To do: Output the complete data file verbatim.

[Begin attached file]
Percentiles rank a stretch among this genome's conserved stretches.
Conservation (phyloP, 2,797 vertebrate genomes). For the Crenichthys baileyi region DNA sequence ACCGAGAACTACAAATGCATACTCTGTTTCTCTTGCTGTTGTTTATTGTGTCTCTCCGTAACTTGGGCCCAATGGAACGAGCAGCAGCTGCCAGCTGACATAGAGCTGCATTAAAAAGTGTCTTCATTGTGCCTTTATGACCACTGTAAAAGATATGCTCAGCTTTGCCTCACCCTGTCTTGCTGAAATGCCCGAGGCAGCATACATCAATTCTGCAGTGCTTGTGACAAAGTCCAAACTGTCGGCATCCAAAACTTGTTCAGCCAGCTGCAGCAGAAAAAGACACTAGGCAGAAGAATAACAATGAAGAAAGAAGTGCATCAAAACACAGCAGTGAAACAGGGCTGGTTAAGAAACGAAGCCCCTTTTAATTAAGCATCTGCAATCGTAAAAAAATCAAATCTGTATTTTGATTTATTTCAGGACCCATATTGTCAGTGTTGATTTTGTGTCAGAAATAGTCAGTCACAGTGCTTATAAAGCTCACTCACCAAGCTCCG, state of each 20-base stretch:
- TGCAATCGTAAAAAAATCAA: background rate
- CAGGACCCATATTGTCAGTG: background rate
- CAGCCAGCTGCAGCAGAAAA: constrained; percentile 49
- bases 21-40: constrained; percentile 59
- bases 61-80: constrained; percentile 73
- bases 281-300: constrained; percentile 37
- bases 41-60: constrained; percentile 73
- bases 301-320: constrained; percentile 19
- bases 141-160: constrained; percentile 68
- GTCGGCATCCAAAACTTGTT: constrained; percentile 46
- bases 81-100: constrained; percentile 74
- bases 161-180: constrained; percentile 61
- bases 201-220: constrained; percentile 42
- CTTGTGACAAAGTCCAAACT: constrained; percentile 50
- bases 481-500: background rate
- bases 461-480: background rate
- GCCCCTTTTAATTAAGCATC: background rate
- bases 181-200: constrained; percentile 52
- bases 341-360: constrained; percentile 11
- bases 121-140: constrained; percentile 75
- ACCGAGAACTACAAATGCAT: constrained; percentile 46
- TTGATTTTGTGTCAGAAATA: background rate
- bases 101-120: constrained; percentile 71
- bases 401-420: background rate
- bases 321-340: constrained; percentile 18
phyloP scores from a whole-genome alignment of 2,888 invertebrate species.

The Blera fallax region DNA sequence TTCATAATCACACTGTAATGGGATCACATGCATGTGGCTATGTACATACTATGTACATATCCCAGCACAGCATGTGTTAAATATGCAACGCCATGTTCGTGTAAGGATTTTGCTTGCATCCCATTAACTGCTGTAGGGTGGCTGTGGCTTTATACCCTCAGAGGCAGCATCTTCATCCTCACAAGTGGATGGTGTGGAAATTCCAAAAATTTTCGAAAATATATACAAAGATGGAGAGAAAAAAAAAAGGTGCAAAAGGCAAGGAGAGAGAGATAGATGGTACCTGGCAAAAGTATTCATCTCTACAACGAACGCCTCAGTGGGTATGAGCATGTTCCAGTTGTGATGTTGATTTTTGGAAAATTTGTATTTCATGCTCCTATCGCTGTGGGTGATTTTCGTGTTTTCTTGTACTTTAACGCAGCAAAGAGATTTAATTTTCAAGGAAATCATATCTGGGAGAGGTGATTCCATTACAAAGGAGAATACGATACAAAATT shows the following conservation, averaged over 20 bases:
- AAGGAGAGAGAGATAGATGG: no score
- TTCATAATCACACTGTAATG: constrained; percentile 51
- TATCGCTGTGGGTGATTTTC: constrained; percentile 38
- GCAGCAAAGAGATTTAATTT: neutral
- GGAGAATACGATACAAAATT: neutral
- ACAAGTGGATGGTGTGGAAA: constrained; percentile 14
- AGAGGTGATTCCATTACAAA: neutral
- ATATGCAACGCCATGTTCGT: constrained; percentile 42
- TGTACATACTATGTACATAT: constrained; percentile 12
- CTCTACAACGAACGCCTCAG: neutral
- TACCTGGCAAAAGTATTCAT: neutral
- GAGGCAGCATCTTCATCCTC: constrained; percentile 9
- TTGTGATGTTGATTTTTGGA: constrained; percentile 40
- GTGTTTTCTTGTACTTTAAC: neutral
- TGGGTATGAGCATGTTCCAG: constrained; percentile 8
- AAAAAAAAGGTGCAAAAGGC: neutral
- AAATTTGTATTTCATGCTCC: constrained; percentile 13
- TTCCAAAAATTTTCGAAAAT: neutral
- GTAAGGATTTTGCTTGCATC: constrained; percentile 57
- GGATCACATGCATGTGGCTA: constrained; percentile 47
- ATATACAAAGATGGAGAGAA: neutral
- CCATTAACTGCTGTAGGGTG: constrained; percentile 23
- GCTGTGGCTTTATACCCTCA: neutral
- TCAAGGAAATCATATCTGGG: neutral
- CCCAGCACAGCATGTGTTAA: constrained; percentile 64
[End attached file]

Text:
Percentiles rank a stretch among this genome's conserved stretches.
Conservation (phyloP, 2,797 vertebrate genomes). For the Crenichthys baileyi region DNA sequence ACCGAGAACTACAAATGCATACTCTGTTTCTCTTGCTGTTGTTTATTGTGTCTCTCCGTAACTTGGGCCCAATGGAACGAGCAGCAGCTGCCAGCTGACATAGAGCTGCATTAAAAAGTGTCTTCATTGTGCCTTTATGACCACTGTAAAAGATATGCTCAGCTTTGCCTCACCCTGTCTTGCTGAAATGCCCGAGGCAGCATACATCAATTCTGCAGTGCTTGTGACAAAGTCCAAACTGTCGGCATCCAAAACTTGTTCAGCCAGCTGCAGCAGAAAAAGACACTAGGCAGAAGAATAACAATGAAGAAAGAAGTGCATCAAAACACAGCAGTGAAACAGGGCTGGTTAAGAAACGAAGCCCCTTTTAATTAAGCATCTGCAATCGTAAAAAAATCAAATCTGTATTTTGATTTATTTCAGGACCCATATTGTCAGTGTTGATTTTGTGTCAGAAATAGTCAGTCACAGTGCTTATAAAGCTCACTCACCAAGCTCCG, state of each 20-base stretch:
- TGCAATCGTAAAAAAATCAA: background rate
- CAGGACCCATATTGTCAGTG: background rate
- CAGCCAGCTGCAGCAGAAAA: constrained; percentile 49
- bases 21-40: constrained; percentile 59
- bases 61-80: constrained; percentile 73
- bases 281-300: constrained; percentile 37
- bases 41-60: constrained; percentile 73
- bases 301-320: constrained; percentile 19
- bases 141-160: constrained; percentile 68
- GTCGGCATCCAAAACTTGTT: constrained; percentile 46
- bases 81-100: constrained; percentile 74
- bases 161-180: constrained; percentile 61
- bases 201-220: constrained; percentile 42
- CTTGTGACAAAGTCCAAACT: constrained; percentile 50
- bases 481-500: background rate
- bases 461-480: background rate
- GCCCCTTTTAATTAAGCATC: background rate
- bases 181-200: constrained; percentile 52
- bases 341-360: constrained; percentile 11
- bases 121-140: constrained; percentile 75
- ACCGAGAACTACAAATGCAT: constrained; percentile 46
- TTGATTTTGTGTCAGAAATA: background rate
- bases 101-120: constrained; percentile 71
- bases 401-420: background rate
- bases 321-340: constrained; percentile 18
phyloP scores from a whole-genome alignment of 2,888 invertebrate species.

The Blera fallax region DNA sequence TTCATAATCACACTGTAATGGGATCACATGCATGTGGCTATGTACATACTATGTACATATCCCAGCACAGCATGTGTTAAATATGCAACGCCATGTTCGTGTAAGGATTTTGCTTGCATCCCATTAACTGCTGTAGGGTGGCTGTGGCTTTATACCCTCAGAGGCAGCATCTTCATCCTCACAAGTGGATGGTGTGGAAATTCCAAAAATTTTCGAAAATATATACAAAGATGGAGAGAAAAAAAAAAGGTGCAAAAGGCAAGGAGAGAGAGATAGATGGTACCTGGCAAAAGTATTCATCTCTACAACGAACGCCTCAGTGGGTATGAGCATGTTCCAGTTGTGATGTTGATTTTTGGAAAATTTGTATTTCATGCTCCTATCGCTGTGGGTGATTTTCGTGTTTTCTTGTACTTTAACGCAGCAAAGAGATTTAATTTTCAAGGAAATCATATCTGGGAGAGGTGATTCCATTACAAAGGAGAATACGATACAAAATT shows the following conservation, averaged over 20 bases:
- AAGGAGAGAGAGATAGATGG: no score
- TTCATAATCACACTGTAATG: constrained; percentile 51
- TATCGCTGTGGGTGATTTTC: constrained; percentile 38
- GCAGCAAAGAGATTTAATTT: neutral
- GGAGAATACGATACAAAATT: neutral
- ACAAGTGGATGGTGTGGAAA: constrained; percentile 14
- AGAGGTGATTCCATTACAAA: neutral
- ATATGCAACGCCATGTTCGT: constrained; percentile 42
- TGTACATACTATGTACATAT: constrained; percentile 12
- CTCTACAACGAACGCCTCAG: neutral
- TACCTGGCAAAAGTATTCAT: neutral
- GAGGCAGCATCTTCATCCTC: constrained; percentile 9
- TTGTGATGTTGATTTTTGGA: constrained; percentile 40
- GTGTTTTCTTGTACTTTAAC: neutral
- TGGGTATGAGCATGTTCCAG: constrained; percentile 8
- AAAAAAAAGGTGCAAAAGGC: neutral
- AAATTTGTATTTCATGCTCC: constrained; percentile 13
- TTCCAAAAATTTTCGAAAAT: neutral
- GTAAGGATTTTGCTTGCATC: constrained; percentile 57
- GGATCACATGCATGTGGCTA: constrained; percentile 47
- ATATACAAAGATGGAGAGAA: neutral
- CCATTAACTGCTGTAGGGTG: constrained; percentile 23
- GCTGTGGCTTTATACCCTCA: neutral
- TCAAGGAAATCATATCTGGG: neutral
- CCCAGCACAGCATGTGTTAA: constrained; percentile 64